Marcus De Guzman / Kelvin Christian Go | March 31, 2017 17:44
What makes the 2017 Honda Civic Type R tick?
It took some time, but finally, Honda's highly revered Civic Type R has officially arrived in the Philippines. Based off the current-generation FC Civic, the all-new FK8 Type R is a technological powerhouse that combines a turbocharged powertrain, and an aerodynamic and agile chassis.
In a nutshell, the Civic Type R is and always will be, built for speed and agility.
But what exactly makes the Civic Type R, a Type R? Apart from its pedigree, is it the car's handling prowess? Is it the 2.0-liter Earth Dreams developed turbo inline-four? Or maybe it's the car's aerodynamic shape that gives it the edge.
We take a deeper look as to what makes the all-new Civic Type R an exciting, exhilirating and thrilling hatchback.
At the heart of the 2017 Civic Type R is a 2.0-liter turbocharged Earth Dreams inline-four. While it may be carried-over from the previous FK2 Type R, Honda fiddled with the engine and it now produces slightly more power. It cranks out 320 PS (+10) while torque remains at 400 Nm. A six-speed manual is the only available gearbox but now it comes with rev-match technology (which can be turned off).
Back to Multi-Link
Gone is the rear torsion beam on the Civic Type R as Honda went for a multi-link rear for the new FK8. While it may not sound like much, the new rear suspension allowed engineers to fine tune the car's handling. This goes hand-in-hand with the updated Dual-Axis front suspension which now has aluminum steering knuckles, and new attachment points and lower arms that reduce torque steer.
For those that seek the thrill of setting the car for the Track, the Civic Type R can suffice with +R Mode. This feature basically sets the car for track days as it optmizes the adaptive dampers, steering force and throttle response. Not in the mood to light up the track? The Civic Type R has lesser modes called Comfort and Sport.
To fully maximize airflow going over the Civic Type R, the roof of the high-performance hatch has 'vortex generators'. While they may sound technical, these tiny 'fin-shaped' components on top of the Civic Type R' actually lessen drag by extending the car's airflow profile. When air goes over a trunk or hatch of a car, it becomes turbulent, slow-moving air that weighs the car down. These vortex generators help avoid that problem by extending the point of separation between the air and body.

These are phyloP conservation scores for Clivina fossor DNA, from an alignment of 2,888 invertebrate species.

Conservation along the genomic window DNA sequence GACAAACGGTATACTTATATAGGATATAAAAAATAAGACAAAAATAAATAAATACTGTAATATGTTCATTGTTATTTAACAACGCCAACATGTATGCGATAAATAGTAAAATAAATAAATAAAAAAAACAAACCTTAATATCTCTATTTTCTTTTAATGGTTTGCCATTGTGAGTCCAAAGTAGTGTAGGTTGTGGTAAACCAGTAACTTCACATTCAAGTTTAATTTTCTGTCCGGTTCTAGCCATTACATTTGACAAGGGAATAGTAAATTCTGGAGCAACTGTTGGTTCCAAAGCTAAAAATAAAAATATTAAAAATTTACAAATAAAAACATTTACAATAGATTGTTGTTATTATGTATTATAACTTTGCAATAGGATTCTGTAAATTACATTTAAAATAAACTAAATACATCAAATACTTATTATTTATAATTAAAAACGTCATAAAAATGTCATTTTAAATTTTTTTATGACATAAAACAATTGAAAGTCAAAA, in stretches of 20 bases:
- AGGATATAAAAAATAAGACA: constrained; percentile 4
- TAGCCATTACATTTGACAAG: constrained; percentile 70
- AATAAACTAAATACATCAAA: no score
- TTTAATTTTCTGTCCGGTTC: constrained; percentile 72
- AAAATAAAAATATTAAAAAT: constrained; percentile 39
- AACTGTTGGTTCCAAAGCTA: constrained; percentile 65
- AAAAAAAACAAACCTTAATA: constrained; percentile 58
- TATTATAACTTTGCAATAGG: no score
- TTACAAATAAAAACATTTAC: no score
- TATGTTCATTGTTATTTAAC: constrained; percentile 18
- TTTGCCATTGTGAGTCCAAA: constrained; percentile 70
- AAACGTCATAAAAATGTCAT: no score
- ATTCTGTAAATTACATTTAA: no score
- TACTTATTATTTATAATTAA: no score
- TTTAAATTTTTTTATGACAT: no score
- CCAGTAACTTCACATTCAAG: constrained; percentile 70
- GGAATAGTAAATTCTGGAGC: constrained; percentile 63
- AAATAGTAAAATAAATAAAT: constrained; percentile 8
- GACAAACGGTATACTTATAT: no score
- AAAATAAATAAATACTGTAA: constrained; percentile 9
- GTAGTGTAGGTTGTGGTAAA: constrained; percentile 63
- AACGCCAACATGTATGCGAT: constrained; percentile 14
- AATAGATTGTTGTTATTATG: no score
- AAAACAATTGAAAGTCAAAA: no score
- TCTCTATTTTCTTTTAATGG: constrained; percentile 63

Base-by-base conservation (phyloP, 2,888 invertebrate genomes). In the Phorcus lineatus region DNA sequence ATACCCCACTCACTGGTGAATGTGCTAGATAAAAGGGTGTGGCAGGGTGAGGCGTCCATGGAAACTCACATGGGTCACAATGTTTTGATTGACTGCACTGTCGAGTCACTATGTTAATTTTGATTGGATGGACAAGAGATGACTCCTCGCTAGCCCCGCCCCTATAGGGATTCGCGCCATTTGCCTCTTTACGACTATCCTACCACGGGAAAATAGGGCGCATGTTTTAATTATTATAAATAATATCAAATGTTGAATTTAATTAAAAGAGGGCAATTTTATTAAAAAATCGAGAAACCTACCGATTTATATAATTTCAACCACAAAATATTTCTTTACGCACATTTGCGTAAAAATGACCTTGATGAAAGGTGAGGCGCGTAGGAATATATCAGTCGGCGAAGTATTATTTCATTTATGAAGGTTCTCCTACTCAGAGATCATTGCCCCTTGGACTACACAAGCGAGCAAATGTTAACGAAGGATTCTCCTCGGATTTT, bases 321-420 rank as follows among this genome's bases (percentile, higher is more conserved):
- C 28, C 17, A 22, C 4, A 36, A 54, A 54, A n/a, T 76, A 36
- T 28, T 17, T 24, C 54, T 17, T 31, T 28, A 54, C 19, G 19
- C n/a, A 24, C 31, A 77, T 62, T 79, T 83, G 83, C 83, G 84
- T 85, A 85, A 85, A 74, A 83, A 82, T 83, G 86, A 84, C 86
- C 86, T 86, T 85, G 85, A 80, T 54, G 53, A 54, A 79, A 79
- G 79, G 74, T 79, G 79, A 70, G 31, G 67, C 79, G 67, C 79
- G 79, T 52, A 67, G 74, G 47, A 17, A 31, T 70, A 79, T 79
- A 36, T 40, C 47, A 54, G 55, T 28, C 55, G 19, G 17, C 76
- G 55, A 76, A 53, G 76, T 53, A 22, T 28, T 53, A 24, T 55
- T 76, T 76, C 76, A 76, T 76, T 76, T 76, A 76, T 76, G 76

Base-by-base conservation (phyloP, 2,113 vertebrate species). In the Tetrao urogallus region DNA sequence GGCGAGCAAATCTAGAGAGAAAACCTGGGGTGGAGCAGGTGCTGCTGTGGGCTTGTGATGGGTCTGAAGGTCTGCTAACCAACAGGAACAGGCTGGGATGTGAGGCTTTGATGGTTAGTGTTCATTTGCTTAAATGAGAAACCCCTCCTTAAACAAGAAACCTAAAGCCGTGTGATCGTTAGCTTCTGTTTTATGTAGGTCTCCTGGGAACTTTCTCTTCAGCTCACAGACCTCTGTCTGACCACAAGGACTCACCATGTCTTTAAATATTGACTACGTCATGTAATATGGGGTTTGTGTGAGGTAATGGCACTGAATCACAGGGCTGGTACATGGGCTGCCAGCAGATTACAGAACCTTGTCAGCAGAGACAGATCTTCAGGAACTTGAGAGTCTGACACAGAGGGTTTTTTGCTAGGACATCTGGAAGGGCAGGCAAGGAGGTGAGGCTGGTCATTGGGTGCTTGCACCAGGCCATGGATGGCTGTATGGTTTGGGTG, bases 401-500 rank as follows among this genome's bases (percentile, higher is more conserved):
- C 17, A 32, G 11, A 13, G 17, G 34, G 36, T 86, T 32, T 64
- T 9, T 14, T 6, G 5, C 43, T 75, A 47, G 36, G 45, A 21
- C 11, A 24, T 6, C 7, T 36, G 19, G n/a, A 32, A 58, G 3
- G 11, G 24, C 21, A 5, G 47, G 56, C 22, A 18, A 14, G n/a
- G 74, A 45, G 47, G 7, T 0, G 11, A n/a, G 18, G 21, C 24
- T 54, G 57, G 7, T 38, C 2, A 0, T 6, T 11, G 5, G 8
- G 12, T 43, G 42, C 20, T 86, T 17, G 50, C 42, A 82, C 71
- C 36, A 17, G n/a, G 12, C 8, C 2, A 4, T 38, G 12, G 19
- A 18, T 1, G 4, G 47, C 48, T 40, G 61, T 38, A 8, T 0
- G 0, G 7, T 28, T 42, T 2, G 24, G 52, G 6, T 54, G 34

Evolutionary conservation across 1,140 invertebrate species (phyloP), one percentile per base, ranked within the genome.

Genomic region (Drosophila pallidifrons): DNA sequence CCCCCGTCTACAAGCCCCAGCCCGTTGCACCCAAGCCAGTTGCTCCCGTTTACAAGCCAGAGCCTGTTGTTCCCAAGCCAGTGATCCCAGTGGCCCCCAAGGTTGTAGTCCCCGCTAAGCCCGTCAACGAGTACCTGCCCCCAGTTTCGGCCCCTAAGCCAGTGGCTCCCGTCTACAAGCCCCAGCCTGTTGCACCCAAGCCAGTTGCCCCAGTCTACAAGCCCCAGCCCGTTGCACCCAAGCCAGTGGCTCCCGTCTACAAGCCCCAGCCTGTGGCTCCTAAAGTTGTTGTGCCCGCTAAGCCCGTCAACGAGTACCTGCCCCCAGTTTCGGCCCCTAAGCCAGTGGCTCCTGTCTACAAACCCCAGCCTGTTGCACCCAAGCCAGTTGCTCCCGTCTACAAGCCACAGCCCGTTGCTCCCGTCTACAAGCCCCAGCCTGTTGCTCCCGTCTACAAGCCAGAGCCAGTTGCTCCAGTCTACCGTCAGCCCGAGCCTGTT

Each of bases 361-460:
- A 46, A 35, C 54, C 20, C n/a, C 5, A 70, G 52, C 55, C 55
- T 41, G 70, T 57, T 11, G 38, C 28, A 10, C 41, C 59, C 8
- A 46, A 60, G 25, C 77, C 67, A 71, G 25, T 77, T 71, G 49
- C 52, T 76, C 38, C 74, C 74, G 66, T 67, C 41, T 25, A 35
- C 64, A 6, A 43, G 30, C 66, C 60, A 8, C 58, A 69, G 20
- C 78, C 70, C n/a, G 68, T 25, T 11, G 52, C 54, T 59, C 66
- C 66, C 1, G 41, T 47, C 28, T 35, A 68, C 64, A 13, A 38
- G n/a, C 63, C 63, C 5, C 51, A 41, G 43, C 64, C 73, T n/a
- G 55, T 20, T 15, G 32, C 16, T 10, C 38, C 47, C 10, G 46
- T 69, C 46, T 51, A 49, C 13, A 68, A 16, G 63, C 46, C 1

No matter how you look at it, downforce plays a key role in high-peformance cars. Aside from the fact that it keeps the car grounded to the pavement, it also keeps the tires on the road to provide maximum grip. Helping the Civic Type R keep itself on the ground is its aerodynamic kit. The front fascia is dominated by air ducts that create a curtain of air that goes through intercooler and behind the wheels. One may also notice tiny 'winglets' on the chin spoiler which provide additional downforce for the front axle.
It would not be complete if the Civic Type R did not have a huge wing. Like the FK2, the FK8 Type R has a double wing design which generates more downforce at speed, not to mention making the car look very cool.
Dual and quad exhaust are all the rave today so why did Honda opt for a triple exhaust? According to Honda, at low rpms, all three tailpipes work together to generate a roaring sound. At mid-high rpm, the small middle pipe acts as a resonator of sorts, reducing the overall exhaust noise while still delivering a wicked exhaust note.
Open the doors of the Civic Type R and it greets you with bright red hues, further denoting its Type-R pedigree. From the steering wheel, dashboard panel, seats, door panels and seatbelts the red color reminds you are in something special. At the center of it all is a round aluminum shift knob that controls the 6-speed manual transmission. No fancy CVTs or automatic gearboxes here. For the technophiles, it gets a digital instrument panel as well as a 7-inch touchscreen display with navigation.
Honda never officially offered the Civic Type R to the Philippine market, but thanks to Honda Cars Philippines Inc (HCPI) president and general manager Toshio Kuwahara, it may soon be available locally.
Honda is still gauging interest with the Civic Type R but based from yesterday's reception, it's safe to say that HCPI has some serious thinking to do.